Anime shows are always like this. Even though you tell yourself you’re only gonna watch “x” number of shows, you always get wind of that “one show” everyone’s talking about. I don’t like bandwagons or hype, but man was I glad I didn’t miss the chance to watch this. Of course, I’m referring to Izetta: The Last Witch. But this isn’t going to be another “preview” masquerading as a “previewS”. There’s actually one other show I’m going to be sharing today, and it just so happens to fit quite well with Izetta, it being about spirits and the demon realm.
Natsume Yûjinchou Go
That’s right. The fifth installment of the Natsume Yûjinchou franchise (otherwise known as “Natsume’s book of friends”) is here after a four-year hiatus. The series has proven itself willing to withstand the test of time, but this season comes with a couple changes. For one, it will be produced under Studio Shuka (91 Days, Durarara!!x2) instead of Brain’s Base. In addition, long-time director Takahiro Omori (Durarara!!, Hell Girl, Gakuen Alice) will be taking on a “chief director” role, handing over main direction to Kotomi Deai (Rolling Girls, Silver Spoon). This isn’t the first time for the latter though, given she actually did an OVA for the franchise two years back.
Suffice it to say that Natsume Yûjinchou Go is pretty much what you remembered it to be — which might possibly be what limits this season from being anything great. For one, the visual aesthetics feel a little bit outdated, albeit faithful to the original. There was a general lack of striking visual set pieces in this first episode — a shot that evokes both wonder and mysticism — something that gave the original its charm. Instead, the first episode fumbles with a quick summary of the basic premise before moving in on to Natusme’s present predicament. Despite these noble attempts, new-comers might still be a little confused with the temporal order of events, but not to the point that the succeeding narrative becomes incomprehensible.
The bigger issue, though, was that there were several themes juggled around in the first episode alone, and there was a lack of thematic coherence between the spirits introduced. Natsume has always been the subject of prejudice, and the same prejudice is what pushed his Grandmother Natsume Reiko to seek companionship with spirits and demons. Though they bridged this theme with spirits and other people who characterize his Grandmother and her legacy with views that are contrary to his own understanding of her, the use of the spirit in the jar (Kayatsubo) and acorn-head that were introduced didn’t seem to make any thematic connection to the established narrative. The former was obsessing over a doll that she thought was stolen from her, and the latter basically witnessed everything.
For a show like Natsume Yûjinchou, or any show that utilizes themes of spirits and demons in its general narrative structure, benefit from the interpolation of mysticism into its own dialogue as a sort of thematic glue. Absence of this makes it no more than a casual slice-of-life with trappings of the occult, which was unfortunately the feel that I got for this pilot episode. It’s a shame, but I really hope that the show starts tracing back its roots to find the charm that makes the franchise just so great. It’s one thing to make the show LOOK like the original — that’s the easy part. It’s another thing entirely to rekindle the charm, and perhaps even go beyond it.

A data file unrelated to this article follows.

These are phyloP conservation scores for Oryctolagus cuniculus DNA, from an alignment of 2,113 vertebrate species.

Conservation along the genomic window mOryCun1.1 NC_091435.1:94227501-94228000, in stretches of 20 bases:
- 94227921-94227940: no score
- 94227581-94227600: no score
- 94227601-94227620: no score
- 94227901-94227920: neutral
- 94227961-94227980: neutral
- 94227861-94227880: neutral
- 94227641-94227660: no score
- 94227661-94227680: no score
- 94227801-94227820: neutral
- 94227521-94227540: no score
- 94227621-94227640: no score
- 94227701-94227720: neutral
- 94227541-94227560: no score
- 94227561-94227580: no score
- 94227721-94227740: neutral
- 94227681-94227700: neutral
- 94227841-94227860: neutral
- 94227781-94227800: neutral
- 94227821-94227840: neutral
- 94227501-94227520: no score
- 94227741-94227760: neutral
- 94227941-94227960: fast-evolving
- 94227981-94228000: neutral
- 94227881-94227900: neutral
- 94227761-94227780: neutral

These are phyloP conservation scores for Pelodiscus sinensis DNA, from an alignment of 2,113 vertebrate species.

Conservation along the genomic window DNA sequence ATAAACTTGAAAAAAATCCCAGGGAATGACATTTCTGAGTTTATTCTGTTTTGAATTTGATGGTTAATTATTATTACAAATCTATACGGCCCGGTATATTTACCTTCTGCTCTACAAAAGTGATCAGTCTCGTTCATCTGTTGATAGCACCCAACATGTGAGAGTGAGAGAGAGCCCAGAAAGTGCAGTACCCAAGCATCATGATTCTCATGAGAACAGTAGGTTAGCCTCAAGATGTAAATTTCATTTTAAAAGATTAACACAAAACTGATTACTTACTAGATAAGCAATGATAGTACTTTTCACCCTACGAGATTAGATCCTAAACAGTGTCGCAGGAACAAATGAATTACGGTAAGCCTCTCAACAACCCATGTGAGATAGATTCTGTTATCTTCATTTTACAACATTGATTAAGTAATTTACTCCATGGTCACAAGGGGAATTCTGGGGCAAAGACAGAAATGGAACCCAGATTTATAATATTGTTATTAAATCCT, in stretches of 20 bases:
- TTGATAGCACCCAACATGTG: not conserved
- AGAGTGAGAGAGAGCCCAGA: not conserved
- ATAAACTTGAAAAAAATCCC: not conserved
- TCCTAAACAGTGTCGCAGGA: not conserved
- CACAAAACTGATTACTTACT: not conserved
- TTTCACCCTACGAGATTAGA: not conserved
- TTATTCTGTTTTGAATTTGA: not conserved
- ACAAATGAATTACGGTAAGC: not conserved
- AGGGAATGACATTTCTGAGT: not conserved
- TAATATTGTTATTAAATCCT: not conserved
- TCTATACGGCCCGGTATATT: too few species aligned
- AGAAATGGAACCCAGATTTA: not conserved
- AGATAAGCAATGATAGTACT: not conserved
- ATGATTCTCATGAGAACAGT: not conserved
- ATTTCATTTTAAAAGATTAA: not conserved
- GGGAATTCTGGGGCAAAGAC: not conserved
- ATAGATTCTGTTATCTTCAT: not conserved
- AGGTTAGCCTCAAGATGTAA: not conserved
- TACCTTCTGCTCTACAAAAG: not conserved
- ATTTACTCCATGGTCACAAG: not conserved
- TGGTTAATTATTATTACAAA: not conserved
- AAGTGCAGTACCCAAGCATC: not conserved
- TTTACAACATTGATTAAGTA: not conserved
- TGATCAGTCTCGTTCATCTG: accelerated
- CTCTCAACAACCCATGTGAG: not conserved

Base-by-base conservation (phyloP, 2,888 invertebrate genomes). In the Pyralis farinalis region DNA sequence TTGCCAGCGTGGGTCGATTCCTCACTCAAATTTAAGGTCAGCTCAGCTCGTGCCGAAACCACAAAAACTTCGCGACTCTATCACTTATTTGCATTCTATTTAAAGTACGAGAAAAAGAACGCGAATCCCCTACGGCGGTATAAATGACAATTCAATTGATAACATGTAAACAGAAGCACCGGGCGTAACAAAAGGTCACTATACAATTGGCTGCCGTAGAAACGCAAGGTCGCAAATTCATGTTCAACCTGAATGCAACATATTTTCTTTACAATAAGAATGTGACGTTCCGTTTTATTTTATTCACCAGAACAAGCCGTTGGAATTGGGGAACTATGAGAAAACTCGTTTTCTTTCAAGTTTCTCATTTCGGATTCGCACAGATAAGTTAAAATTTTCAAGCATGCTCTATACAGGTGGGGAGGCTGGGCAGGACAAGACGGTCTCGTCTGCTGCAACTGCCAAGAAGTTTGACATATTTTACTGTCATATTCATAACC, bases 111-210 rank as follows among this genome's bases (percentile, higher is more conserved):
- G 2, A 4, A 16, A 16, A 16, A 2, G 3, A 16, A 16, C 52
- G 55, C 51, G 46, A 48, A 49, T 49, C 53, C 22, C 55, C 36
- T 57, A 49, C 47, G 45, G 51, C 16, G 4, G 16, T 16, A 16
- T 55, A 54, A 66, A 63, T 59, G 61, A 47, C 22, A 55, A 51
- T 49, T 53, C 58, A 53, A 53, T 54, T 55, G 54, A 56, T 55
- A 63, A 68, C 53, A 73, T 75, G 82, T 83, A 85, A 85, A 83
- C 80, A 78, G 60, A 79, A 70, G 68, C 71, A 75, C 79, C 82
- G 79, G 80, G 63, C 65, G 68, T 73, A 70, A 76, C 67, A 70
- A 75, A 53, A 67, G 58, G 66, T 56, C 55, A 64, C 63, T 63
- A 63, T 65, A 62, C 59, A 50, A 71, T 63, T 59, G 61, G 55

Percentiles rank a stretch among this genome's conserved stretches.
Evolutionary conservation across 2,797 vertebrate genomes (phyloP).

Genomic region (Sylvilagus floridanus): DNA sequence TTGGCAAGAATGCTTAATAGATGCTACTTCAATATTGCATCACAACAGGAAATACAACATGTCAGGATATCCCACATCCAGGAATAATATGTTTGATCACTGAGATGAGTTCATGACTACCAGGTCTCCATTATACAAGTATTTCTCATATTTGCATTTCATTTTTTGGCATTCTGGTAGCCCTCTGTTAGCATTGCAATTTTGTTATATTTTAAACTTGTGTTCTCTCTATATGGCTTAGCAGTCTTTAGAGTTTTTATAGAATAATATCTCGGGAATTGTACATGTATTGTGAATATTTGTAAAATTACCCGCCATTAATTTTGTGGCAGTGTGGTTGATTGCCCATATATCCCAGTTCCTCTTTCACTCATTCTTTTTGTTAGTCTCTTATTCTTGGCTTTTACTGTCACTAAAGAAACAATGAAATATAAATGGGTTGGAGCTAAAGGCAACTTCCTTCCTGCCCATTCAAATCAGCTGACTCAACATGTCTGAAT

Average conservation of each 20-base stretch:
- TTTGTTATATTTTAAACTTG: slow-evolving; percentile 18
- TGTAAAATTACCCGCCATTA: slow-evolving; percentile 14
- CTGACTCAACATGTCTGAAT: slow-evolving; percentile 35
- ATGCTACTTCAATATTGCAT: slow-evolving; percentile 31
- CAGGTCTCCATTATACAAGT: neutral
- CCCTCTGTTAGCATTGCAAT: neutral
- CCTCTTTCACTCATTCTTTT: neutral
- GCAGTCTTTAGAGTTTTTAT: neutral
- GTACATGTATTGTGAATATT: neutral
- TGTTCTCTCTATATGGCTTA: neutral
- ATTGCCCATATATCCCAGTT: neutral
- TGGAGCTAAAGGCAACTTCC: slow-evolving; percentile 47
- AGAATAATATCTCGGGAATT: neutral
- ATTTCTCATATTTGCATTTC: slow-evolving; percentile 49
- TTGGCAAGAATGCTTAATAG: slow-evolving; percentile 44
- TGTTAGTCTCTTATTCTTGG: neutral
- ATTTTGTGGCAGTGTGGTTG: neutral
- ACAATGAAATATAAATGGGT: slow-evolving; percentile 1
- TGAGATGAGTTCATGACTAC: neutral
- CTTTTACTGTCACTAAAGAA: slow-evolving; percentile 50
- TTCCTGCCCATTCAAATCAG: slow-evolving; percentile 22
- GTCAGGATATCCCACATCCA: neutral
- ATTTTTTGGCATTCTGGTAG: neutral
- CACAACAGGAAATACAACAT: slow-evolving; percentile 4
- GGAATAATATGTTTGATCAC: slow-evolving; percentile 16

Initial Rating: 7/10
Izetta: The Last Witch
And then there’s this.
An original TV animation centered around the events prior to World War II, the small nation of Elystadt is under threat of invasion by the Germanian army. With Germania invading nearby nations and talk of war looming over the horizon, Princess Finé of Elystadt makes her way to a neutral nation in hopes of convincing the Allies to aid them in their plight. Throw in some magic and witches into the mix and this is the type of world Izetta: The Last Witch takes place in.
Overall, the first episode does excellently in showcasing this plight, opening with a rather gripping train chase scene with elements of fantasy and magic inserted in the latter half. Princes Finé is a very strong-headed character, and it’s lovely to see such a confident female character push her way forward in a compelling story setting. Indeed, the use of a WWII backdrop with elements of fantasy sounds plausible enough, but this is accentuated by brilliant cinematography and a wonderful musical score.
Honestly, I was blown away by just how impressive this first episode was. I’m thoroughly sold at the concept and excited to see what more this show has in store for all of us.
Initial Rating: 9/10
I really wasn’t expecting to add another show to my list, but believe me — Izetta is impressive on all fronts, it’d be a shame if the story couldn’t hold up to its promise. There are still three shows left on my list, including the highly anticipated Sound! Euphonium season 2. I’m thinking of doing a bunch of recap essays on Sound! Euphonium, because to be honest, that show is one of my favorites from the venerable Kyoto Animation studios, bested only by Hyouka.
Fall 2016 may be dull, but at least there are 2 or 3 shows that I can honestly say I’m glad to be watching — which is a good thing.